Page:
Isaac Occhipinti, Head of External Affairs at the Hot Water Association, runs installers through everything they need to know about secondary return systems.

The amount of hot water you use in the home is very much down to the individual. Everyone has their own habits, and every home has its own setup. 

While many homes are similar, the way in which they are used, and the appliances installed, differs greatly, so the challenge is for the industry to provide multiple options and deliver home comfort, fast filling baths, and instant, uninterrupted hot water.

One challenge is homes, or indeed commercial premises, with extended pipe runs (the distance from water heater to outlet), which can become an inconvenience and lead to excessive water usage. This is often because the homeowner will simply run the water continuously while they wait for it to heat up. If the hot water takes longer than 30 seconds to reach the tap, then a secondary circulation system is required to circulate the hot water from the source to the tap and back again. 

Most cylinders are available with a bespoke outlet to connect a secondary return system. In general, storage cylinders of 200l and greater capacity are produced with a secondary return connection as standard, if you have ever wondered what the additional tapping feature was on the side of the tank.

In addition, smaller capacity cylinders can be supplied with the connection as a factory produced option. In a thermal store system, a secondary loop system can be built into the pipework rather than the cylinder itself. 

If there is a significant delay from turning on the hot tap to actually getting hot water, then secondary circulation should be considered. 

Aside from the obvious water wastage from the ‘cool’, unwanted water travelling down the pipe, the newly replenished hot water in the pipe will cool down, only to be drawn off again the next time the tap is used. This is inefficient and encourages even further water wastage.

This can be overcome by installing a simple solution; a secondary hot water circuit, which works by circulating hot water around the property close to the outlets – typically, in the bathrooms and kitchen. 

Secondary systems incorporate an additional return pipe after the furthest draw off point from the cylinder, smaller than the domestic hot water supply pipe. This hot water is pumped around the system, ensuring that whenever you turn on a tap, the hot water is almost instantaneous and the supply is constant, delivering hot water as needed.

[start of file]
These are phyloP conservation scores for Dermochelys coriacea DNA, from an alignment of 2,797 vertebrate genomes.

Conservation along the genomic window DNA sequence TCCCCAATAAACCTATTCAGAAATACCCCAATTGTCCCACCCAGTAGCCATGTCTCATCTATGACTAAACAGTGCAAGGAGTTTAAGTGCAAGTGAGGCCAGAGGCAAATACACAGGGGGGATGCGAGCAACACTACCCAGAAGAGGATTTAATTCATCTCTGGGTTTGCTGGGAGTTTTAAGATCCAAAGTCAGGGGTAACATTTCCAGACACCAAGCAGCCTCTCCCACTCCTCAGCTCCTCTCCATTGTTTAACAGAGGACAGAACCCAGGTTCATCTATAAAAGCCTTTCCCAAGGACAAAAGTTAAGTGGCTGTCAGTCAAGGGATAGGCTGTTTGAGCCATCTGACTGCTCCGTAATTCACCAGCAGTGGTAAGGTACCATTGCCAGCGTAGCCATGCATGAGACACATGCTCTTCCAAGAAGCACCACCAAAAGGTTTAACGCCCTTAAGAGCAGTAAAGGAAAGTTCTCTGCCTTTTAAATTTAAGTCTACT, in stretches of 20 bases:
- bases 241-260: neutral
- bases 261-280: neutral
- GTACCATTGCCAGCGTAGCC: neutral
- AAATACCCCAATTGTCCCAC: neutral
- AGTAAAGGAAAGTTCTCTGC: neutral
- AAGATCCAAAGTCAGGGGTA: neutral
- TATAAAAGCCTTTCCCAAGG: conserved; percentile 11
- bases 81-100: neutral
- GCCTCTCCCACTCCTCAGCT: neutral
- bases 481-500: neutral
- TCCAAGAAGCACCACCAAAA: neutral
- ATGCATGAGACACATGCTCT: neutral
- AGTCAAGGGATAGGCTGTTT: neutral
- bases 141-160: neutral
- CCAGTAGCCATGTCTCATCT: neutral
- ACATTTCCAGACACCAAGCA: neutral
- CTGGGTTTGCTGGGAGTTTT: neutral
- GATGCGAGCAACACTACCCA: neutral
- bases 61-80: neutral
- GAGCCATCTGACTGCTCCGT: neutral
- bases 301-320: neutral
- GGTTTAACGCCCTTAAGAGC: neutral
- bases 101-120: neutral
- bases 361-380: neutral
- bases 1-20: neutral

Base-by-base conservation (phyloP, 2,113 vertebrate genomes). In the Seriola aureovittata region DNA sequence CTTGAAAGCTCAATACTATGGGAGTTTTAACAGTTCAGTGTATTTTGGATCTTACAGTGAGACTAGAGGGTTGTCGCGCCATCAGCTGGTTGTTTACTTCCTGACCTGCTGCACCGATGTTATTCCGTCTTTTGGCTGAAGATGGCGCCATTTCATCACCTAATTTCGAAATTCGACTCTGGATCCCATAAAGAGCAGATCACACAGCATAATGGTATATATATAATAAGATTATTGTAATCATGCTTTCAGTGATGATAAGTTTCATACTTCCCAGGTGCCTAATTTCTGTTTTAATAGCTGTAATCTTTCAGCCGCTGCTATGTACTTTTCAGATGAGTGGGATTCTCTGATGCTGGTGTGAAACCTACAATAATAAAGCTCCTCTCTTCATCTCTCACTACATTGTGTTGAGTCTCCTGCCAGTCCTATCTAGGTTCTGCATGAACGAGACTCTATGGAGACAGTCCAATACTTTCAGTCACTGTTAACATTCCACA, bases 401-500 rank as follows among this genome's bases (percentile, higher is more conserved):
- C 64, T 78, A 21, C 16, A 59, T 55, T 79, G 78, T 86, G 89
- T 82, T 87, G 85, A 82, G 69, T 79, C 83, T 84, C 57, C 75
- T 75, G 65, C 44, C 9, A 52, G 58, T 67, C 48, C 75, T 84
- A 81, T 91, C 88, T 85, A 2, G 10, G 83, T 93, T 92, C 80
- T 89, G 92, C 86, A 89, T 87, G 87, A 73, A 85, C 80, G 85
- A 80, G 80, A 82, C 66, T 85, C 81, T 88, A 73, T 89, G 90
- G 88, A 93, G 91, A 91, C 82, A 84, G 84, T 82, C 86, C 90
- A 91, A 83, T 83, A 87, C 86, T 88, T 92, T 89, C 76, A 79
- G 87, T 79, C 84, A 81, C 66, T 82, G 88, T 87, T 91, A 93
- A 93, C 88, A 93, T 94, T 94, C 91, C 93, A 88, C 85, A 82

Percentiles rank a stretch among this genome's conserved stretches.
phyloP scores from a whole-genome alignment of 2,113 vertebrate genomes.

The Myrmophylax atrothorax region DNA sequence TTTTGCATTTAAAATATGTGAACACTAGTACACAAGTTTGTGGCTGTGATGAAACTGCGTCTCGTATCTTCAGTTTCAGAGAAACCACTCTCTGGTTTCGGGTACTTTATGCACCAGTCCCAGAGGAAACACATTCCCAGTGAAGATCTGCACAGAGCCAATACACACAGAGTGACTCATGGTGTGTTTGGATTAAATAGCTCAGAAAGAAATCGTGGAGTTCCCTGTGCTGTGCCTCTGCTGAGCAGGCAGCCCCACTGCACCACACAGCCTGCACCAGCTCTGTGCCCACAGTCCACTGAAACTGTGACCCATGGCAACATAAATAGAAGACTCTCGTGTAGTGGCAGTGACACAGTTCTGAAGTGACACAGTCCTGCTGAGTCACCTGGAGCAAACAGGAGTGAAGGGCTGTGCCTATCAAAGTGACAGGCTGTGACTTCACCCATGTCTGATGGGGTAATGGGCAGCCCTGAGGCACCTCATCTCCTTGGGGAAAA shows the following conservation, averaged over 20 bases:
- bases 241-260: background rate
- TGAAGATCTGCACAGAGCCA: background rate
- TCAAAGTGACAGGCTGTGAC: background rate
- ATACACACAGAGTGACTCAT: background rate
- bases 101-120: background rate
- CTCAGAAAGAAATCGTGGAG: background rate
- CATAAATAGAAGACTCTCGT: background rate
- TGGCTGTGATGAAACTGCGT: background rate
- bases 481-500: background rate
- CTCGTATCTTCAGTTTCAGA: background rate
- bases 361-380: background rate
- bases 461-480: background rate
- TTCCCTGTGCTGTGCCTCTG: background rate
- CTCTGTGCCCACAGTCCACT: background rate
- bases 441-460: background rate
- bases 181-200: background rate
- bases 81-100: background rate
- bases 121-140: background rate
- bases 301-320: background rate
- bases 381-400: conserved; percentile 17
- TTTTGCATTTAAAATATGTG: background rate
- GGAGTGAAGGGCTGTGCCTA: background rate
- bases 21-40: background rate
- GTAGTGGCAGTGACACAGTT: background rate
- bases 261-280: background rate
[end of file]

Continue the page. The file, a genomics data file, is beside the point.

A potable water (drinking water) approved circulator pump is situated near to the hot water storage cylinder, with a non-return valve to ensure flow is only allowed in the correct direction. The return pipe will connect to the storage cylinder in the dedicated tapping, typically situated one-third of the way down from the top of the cylinder. It’s important for any exposed pipework to be well insulated in order to minimise any unwanted heat loss due to the circulating hot water. 

Domestic hot water pipework must be insulated to comply with BS 5546. See the table below for guidlines on how to properly comply with minimum insulation thicknesses according to the regulations.

Secondary return systems are ideally fitted at the system design/redesign stage due to the potential cosmetic upheaval for homeowners. However, they can generally be retrofitted too, depending on the existing pipe layout and design.

When designing secondary circulation pipe runs, the length of pipe to the draw off should be kept as short as practicable. The supply pipe sizes should be kept under 0.5m per second for copper pipes. A flow regulating valve can be a useful addition to ensure flow rates are achieved. Another important point to consider is the more outlets there are, the better the flow rate needed. 

Also, what must not be overlooked, once you have designed an effective hot water system based upon the needs of the property, is efficient control. The secondary system pump itself may be controlled on a timer, a pipe stat (to measure the temperature of the water), or by other methods, such as a P.I.R (passive infrared) detectors in rooms where hot water is used.

Effective control of all parts of the heating and hot water system is imperative to prevent unnecessary losses and inefficiency. The larger the building, the greater the need for effective controls. Care homes or schools, for example, will need to have systems that are designed according to their needs.